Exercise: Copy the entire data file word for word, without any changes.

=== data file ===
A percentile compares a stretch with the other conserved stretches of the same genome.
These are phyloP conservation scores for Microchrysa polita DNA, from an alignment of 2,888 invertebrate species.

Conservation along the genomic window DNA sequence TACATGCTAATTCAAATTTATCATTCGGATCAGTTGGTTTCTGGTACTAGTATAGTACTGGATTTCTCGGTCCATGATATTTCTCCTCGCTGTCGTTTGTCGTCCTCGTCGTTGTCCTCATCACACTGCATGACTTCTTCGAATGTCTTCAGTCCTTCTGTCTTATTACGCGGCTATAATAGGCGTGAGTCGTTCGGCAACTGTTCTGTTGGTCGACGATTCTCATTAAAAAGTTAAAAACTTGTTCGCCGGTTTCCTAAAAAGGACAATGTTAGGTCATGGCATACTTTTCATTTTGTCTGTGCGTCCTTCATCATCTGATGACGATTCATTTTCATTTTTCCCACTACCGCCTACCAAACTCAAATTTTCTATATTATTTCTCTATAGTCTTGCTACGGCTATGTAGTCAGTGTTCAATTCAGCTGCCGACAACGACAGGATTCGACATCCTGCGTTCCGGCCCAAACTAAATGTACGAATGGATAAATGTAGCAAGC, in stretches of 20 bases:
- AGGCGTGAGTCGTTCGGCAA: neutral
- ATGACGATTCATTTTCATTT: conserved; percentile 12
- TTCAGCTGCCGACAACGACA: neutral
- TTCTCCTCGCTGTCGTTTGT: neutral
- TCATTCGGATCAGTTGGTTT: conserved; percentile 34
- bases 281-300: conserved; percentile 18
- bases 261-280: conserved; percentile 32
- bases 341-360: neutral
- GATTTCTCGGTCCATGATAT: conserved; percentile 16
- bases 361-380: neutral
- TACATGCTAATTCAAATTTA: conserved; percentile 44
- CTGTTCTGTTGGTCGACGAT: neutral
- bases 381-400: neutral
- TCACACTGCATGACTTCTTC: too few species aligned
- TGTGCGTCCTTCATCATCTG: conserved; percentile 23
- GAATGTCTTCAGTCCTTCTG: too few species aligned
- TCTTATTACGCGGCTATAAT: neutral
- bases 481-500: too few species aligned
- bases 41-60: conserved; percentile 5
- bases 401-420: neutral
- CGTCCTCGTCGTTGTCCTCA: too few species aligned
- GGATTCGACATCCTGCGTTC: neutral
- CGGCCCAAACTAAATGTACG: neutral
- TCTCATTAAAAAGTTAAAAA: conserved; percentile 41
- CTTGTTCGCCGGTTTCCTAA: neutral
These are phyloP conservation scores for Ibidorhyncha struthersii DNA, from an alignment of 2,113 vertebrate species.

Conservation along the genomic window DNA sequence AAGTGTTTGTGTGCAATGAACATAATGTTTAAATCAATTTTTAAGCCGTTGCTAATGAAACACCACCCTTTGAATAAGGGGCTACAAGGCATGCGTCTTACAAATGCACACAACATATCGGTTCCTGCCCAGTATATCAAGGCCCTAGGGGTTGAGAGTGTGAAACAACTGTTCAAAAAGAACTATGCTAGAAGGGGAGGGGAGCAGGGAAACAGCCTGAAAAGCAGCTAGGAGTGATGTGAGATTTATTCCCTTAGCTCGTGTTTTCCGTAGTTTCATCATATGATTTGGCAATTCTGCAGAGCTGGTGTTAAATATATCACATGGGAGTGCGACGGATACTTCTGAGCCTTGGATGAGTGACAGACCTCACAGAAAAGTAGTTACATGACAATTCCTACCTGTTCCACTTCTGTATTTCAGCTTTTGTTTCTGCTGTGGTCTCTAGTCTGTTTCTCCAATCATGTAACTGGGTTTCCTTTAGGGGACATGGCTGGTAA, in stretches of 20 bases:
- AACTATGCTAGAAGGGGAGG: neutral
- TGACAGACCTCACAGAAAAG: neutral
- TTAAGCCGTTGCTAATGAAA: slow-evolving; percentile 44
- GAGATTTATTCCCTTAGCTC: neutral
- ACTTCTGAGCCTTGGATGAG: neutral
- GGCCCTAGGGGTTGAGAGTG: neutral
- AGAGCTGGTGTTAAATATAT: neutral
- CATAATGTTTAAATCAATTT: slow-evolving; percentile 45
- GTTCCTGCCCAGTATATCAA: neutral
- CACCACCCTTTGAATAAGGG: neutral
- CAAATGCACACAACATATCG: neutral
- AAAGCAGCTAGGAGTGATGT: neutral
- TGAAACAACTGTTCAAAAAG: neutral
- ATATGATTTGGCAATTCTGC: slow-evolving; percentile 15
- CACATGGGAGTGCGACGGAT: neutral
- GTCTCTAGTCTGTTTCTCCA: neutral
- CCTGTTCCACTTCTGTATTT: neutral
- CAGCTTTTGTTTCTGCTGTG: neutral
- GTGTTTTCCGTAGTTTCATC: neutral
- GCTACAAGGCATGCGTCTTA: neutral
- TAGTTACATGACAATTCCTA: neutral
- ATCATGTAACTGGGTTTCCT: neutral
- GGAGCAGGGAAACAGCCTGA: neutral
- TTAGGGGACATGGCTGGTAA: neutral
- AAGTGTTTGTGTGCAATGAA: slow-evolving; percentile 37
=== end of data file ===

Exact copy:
A percentile compares a stretch with the other conserved stretches of the same genome.
These are phyloP conservation scores for Microchrysa polita DNA, from an alignment of 2,888 invertebrate species.

Conservation along the genomic window DNA sequence TACATGCTAATTCAAATTTATCATTCGGATCAGTTGGTTTCTGGTACTAGTATAGTACTGGATTTCTCGGTCCATGATATTTCTCCTCGCTGTCGTTTGTCGTCCTCGTCGTTGTCCTCATCACACTGCATGACTTCTTCGAATGTCTTCAGTCCTTCTGTCTTATTACGCGGCTATAATAGGCGTGAGTCGTTCGGCAACTGTTCTGTTGGTCGACGATTCTCATTAAAAAGTTAAAAACTTGTTCGCCGGTTTCCTAAAAAGGACAATGTTAGGTCATGGCATACTTTTCATTTTGTCTGTGCGTCCTTCATCATCTGATGACGATTCATTTTCATTTTTCCCACTACCGCCTACCAAACTCAAATTTTCTATATTATTTCTCTATAGTCTTGCTACGGCTATGTAGTCAGTGTTCAATTCAGCTGCCGACAACGACAGGATTCGACATCCTGCGTTCCGGCCCAAACTAAATGTACGAATGGATAAATGTAGCAAGC, in stretches of 20 bases:
- AGGCGTGAGTCGTTCGGCAA: neutral
- ATGACGATTCATTTTCATTT: conserved; percentile 12
- TTCAGCTGCCGACAACGACA: neutral
- TTCTCCTCGCTGTCGTTTGT: neutral
- TCATTCGGATCAGTTGGTTT: conserved; percentile 34
- bases 281-300: conserved; percentile 18
- bases 261-280: conserved; percentile 32
- bases 341-360: neutral
- GATTTCTCGGTCCATGATAT: conserved; percentile 16
- bases 361-380: neutral
- TACATGCTAATTCAAATTTA: conserved; percentile 44
- CTGTTCTGTTGGTCGACGAT: neutral
- bases 381-400: neutral
- TCACACTGCATGACTTCTTC: too few species aligned
- TGTGCGTCCTTCATCATCTG: conserved; percentile 23
- GAATGTCTTCAGTCCTTCTG: too few species aligned
- TCTTATTACGCGGCTATAAT: neutral
- bases 481-500: too few species aligned
- bases 41-60: conserved; percentile 5
- bases 401-420: neutral
- CGTCCTCGTCGTTGTCCTCA: too few species aligned
- GGATTCGACATCCTGCGTTC: neutral
- CGGCCCAAACTAAATGTACG: neutral
- TCTCATTAAAAAGTTAAAAA: conserved; percentile 41
- CTTGTTCGCCGGTTTCCTAA: neutral
These are phyloP conservation scores for Ibidorhyncha struthersii DNA, from an alignment of 2,113 vertebrate species.

Conservation along the genomic window DNA sequence AAGTGTTTGTGTGCAATGAACATAATGTTTAAATCAATTTTTAAGCCGTTGCTAATGAAACACCACCCTTTGAATAAGGGGCTACAAGGCATGCGTCTTACAAATGCACACAACATATCGGTTCCTGCCCAGTATATCAAGGCCCTAGGGGTTGAGAGTGTGAAACAACTGTTCAAAAAGAACTATGCTAGAAGGGGAGGGGAGCAGGGAAACAGCCTGAAAAGCAGCTAGGAGTGATGTGAGATTTATTCCCTTAGCTCGTGTTTTCCGTAGTTTCATCATATGATTTGGCAATTCTGCAGAGCTGGTGTTAAATATATCACATGGGAGTGCGACGGATACTTCTGAGCCTTGGATGAGTGACAGACCTCACAGAAAAGTAGTTACATGACAATTCCTACCTGTTCCACTTCTGTATTTCAGCTTTTGTTTCTGCTGTGGTCTCTAGTCTGTTTCTCCAATCATGTAACTGGGTTTCCTTTAGGGGACATGGCTGGTAA, in stretches of 20 bases:
- AACTATGCTAGAAGGGGAGG: neutral
- TGACAGACCTCACAGAAAAG: neutral
- TTAAGCCGTTGCTAATGAAA: slow-evolving; percentile 44
- GAGATTTATTCCCTTAGCTC: neutral
- ACTTCTGAGCCTTGGATGAG: neutral
- GGCCCTAGGGGTTGAGAGTG: neutral
- AGAGCTGGTGTTAAATATAT: neutral
- CATAATGTTTAAATCAATTT: slow-evolving; percentile 45
- GTTCCTGCCCAGTATATCAA: neutral
- CACCACCCTTTGAATAAGGG: neutral
- CAAATGCACACAACATATCG: neutral
- AAAGCAGCTAGGAGTGATGT: neutral
- TGAAACAACTGTTCAAAAAG: neutral
- ATATGATTTGGCAATTCTGC: slow-evolving; percentile 15
- CACATGGGAGTGCGACGGAT: neutral
- GTCTCTAGTCTGTTTCTCCA: neutral
- CCTGTTCCACTTCTGTATTT: neutral
- CAGCTTTTGTTTCTGCTGTG: neutral
- GTGTTTTCCGTAGTTTCATC: neutral
- GCTACAAGGCATGCGTCTTA: neutral
- TAGTTACATGACAATTCCTA: neutral
- ATCATGTAACTGGGTTTCCT: neutral
- GGAGCAGGGAAACAGCCTGA: neutral
- TTAGGGGACATGGCTGGTAA: neutral
- AAGTGTTTGTGTGCAATGAA: slow-evolving; percentile 37